• DOUG

    Alternatively a small reward FOR voting. Essentially the same thing I suppose.
    Maybe some sort of aggregate system -the more often you vote, Council, Assemnbly, Westminster etc – the more you receive.
    That way people who freely exercise their right to vote benefit – those who decide not to aren’t penalised as such – they simply aren’t rewarded.

  • SarahF82

    As someone who grew up voting in the Republic of Ireland, I entirely agree with point 1 b) – I find it really unnerving to have to run the gauntlet of party activists in order to cast my vote, but I always assumed that was because I was so used to not having supporters or posters or anything anywhere near the polling station at home.

  • SDLP supporter

    There is a limit to the number of postal/proxy vote applications you can attest to.

  • Old Mortality

    I have a few reservations about postal or proxy votes. Does the electoral office keep records that would indicate repeat request for postal votes on behalf of people who claim to be away on polling day when they have actually been living in Australia for ten years?
    In theory at least, it appears that a person can vote by proxy for an almost unlimited period even if he or she has effectively emigrated.

  • SDLP supporter

    Yeah, ‘neutral areas’ in the Falls or Shankill or North Belfast. Good luck with that. There is nothing wrong with proxy or postal voting-people do get sick, go on holiday, study or work away from home etc,

  • Old Mortality

    Your choice of constituencies was hardly representative. Why not West Belfast or West Tyrone?

  • Old Mortality

    I absolutely agree. Do these schools have to make up for the lost day?

  • John Ault

    There are many reasons that we chose these three areas. We are small domestic observer group with very limited finances so we have deploy ourselves strategically to get the biggest possible footprint that we can – we visited over 70 polling stations with a group of 5.

    If we had more money we would have deployed to a larger area. However, the nature of observation is also supposed to be random so we also wouldn’t choose areas in the way that you suggest.

  • johnny lately

    Skibo that’s not an answer to the questions I asked you, I do accept your rational for voting but you need to accept that Irish citizens have a right not to engage in British politics.

  • johnny lately

    Resort to blackmail – Wouldn’t that be illegal.

  • DOUG

    It wouldn’t be blackmail – because you’re not causing a loss to anyone. You’re rewarding a specific act as opposed to taking from someone who doesn’t participate.

  • Steven Denny

    Mick, this was done for maximum impact and effect, and damaged a lot people who were genuinely committed to trying to do something a bit different – myself included.

    Naive… but hey-ho…

  • paul mcmenemy

    I’m not sure if giving up a day’s work to be better paid in another job can be seen as a noble gesture #justsayin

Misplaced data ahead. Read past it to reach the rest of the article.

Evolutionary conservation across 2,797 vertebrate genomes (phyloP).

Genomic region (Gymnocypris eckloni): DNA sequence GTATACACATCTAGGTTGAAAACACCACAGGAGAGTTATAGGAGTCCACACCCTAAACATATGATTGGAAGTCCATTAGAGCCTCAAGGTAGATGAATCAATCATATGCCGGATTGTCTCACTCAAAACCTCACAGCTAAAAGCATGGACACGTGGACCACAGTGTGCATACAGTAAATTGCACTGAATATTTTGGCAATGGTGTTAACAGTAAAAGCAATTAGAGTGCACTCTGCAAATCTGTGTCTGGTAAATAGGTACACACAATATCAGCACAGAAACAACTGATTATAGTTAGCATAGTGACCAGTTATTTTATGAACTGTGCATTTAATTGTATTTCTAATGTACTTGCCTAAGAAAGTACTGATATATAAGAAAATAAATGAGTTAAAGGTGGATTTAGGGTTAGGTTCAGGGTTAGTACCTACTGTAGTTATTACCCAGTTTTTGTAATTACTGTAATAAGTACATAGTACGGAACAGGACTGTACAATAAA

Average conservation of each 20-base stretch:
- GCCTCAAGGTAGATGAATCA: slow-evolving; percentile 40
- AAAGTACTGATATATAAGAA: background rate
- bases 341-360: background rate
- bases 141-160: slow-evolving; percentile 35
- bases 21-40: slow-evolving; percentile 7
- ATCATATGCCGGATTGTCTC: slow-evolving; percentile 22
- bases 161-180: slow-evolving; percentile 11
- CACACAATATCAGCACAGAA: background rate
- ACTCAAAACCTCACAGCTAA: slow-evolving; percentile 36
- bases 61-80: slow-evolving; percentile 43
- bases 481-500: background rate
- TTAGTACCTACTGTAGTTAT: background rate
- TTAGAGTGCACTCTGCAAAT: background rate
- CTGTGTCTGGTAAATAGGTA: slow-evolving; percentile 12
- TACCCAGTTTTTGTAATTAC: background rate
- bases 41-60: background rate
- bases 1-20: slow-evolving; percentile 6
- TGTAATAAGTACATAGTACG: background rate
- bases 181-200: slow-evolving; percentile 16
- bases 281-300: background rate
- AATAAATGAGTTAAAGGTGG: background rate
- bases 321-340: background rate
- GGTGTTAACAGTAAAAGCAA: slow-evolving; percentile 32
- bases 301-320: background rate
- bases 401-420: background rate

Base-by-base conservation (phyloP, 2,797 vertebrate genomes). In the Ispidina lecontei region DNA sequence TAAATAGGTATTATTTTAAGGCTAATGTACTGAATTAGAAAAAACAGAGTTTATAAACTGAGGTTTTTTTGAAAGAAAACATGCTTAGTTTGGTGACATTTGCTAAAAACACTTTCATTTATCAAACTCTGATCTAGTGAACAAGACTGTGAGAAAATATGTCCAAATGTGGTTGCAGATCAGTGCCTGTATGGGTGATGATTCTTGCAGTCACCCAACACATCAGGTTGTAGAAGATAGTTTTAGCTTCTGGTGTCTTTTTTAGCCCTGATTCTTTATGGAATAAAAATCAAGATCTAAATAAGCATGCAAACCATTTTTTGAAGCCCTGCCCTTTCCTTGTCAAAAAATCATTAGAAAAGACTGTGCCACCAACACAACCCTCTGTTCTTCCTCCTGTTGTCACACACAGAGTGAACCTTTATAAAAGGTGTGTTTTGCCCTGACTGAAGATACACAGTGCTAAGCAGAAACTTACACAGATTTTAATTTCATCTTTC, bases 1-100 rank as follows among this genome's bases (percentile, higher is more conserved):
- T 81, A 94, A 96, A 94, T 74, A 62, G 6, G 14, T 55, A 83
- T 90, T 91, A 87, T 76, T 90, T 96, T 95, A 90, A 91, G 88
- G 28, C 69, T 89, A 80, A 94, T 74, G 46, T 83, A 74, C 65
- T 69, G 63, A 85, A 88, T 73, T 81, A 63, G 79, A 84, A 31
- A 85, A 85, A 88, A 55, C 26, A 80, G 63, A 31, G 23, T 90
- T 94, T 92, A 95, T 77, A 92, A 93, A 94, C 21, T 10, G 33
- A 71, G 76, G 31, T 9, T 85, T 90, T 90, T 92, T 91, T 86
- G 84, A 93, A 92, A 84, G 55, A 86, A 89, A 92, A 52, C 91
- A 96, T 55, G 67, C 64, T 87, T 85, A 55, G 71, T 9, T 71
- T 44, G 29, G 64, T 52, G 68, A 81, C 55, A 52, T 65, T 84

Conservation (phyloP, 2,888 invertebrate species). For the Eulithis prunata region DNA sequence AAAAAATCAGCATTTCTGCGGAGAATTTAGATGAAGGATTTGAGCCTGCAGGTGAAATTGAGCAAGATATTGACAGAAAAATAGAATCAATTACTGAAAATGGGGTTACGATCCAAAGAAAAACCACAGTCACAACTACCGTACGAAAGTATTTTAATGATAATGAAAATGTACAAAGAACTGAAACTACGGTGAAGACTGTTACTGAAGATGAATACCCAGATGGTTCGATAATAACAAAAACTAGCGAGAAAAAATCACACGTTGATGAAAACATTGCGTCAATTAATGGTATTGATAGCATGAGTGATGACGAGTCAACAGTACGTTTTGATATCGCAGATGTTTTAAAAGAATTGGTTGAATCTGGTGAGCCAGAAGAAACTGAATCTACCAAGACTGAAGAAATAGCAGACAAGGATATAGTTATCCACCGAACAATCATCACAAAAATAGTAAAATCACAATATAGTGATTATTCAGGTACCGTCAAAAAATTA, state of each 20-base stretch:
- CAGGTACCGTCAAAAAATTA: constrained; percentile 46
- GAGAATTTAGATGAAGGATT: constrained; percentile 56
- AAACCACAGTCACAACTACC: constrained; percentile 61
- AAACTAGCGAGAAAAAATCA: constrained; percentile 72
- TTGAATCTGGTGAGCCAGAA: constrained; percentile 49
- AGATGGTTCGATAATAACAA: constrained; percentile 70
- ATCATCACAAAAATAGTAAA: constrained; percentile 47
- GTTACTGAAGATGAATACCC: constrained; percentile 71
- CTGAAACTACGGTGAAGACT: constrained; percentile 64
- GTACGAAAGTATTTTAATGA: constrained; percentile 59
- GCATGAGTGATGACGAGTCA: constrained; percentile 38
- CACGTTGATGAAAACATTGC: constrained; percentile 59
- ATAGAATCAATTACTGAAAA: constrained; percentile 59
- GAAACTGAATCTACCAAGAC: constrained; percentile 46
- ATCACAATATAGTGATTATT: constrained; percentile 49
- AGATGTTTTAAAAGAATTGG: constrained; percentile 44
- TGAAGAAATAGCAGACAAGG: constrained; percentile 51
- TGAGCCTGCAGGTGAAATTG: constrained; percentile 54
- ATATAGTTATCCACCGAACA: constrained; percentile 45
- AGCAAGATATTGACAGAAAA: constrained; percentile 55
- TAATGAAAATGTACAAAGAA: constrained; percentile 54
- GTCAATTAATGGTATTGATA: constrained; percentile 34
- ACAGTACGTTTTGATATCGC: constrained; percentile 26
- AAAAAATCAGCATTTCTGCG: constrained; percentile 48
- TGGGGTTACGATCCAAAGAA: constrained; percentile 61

• SDLP supporter

    The law says you can register as an overseas voter for up to 15 years after leaving the UK, as long as:
    -you’re a British citizen
    -you were registered to vote in the UK within the previous 15 years (or, in some cases, if you were too young to have registered when you left the UK).

  • johnny lately

    The point being we in this part of the world do not live in a normal democracy, almost half the population and the majority of people on the island of Ireland believe Britain has no right to be in Ireland and have been saying so for almost a thousand years.

  • DOUG

    Which has absolutely no bearing on the validity of the word blackmail

  • johnny lately

    Paying Irish citizens to vote in British elections would be blackmail just like they paid their agents in Ireland to accept the Act of Union.

  • johnny lately

    If you dont vote you dont get rewarded, sounds like blackmail to me.

  • Ron

    A lot of people who work those jobs lose a days pay or use annual leave to attend. Who said anything about better paid? Noble gestures? You should give it a try before starting a comment with “I’m not sure” #justsayin

  • DOUG

    You keep using that word.
    That’s not what blackmail means.

  • Ciaran O’Neill

    Sinn Fein managed to impersonate an entire old people’s home? In a polling station?

  • Ciaran O’Neill

    I thought that also but then someone told me that schools are usually insured the right way and have adequate fire exits, facilities etc to cover large numbers of people voting in the one place over the course of a day. I don’t know if this is true mind, just what I heard

  • JOHN TURLEY

    The report tells us that they all postal voted for Sinn Fein even the bed ridden ones with dementia.

  • Skibo

    JL of course I recognise the rights of Irish citizens not to vote for a continuation of British rule on the island of Ireland.
    Unfortunately such a policy has more chance of extending the continuation of British rule rather than terminating it.

  • Dan

    Doesn’t appear so